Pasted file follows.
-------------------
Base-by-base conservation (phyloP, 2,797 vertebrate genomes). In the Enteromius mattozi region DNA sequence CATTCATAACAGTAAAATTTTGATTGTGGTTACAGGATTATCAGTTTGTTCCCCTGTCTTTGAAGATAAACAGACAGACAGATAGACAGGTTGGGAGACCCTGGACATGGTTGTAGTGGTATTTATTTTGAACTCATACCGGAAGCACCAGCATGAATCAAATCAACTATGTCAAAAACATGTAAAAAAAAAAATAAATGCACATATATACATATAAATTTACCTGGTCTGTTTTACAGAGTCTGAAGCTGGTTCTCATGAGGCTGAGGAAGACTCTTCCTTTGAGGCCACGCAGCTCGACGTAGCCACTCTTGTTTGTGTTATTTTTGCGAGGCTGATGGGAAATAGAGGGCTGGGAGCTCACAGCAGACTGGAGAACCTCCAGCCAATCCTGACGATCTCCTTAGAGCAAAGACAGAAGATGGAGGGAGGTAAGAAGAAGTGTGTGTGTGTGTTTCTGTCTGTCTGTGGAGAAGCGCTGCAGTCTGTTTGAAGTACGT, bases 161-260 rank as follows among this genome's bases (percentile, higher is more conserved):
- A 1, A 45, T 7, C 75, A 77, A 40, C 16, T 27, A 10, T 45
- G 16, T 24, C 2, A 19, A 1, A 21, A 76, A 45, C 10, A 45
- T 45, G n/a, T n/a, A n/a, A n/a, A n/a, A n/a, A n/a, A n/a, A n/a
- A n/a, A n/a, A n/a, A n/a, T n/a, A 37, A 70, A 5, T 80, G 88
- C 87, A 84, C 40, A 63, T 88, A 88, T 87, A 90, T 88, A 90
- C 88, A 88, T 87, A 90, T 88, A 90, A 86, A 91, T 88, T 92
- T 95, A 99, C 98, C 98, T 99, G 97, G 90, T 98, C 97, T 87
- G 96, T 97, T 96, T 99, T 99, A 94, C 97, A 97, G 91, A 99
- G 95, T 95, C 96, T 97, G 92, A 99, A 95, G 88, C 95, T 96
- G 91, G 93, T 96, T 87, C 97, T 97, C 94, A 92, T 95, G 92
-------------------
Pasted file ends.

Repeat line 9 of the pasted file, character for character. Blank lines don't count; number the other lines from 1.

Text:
- G 96, T 97, T 96, T 99, T 99, A 94, C 97, A 97, G 91, A 99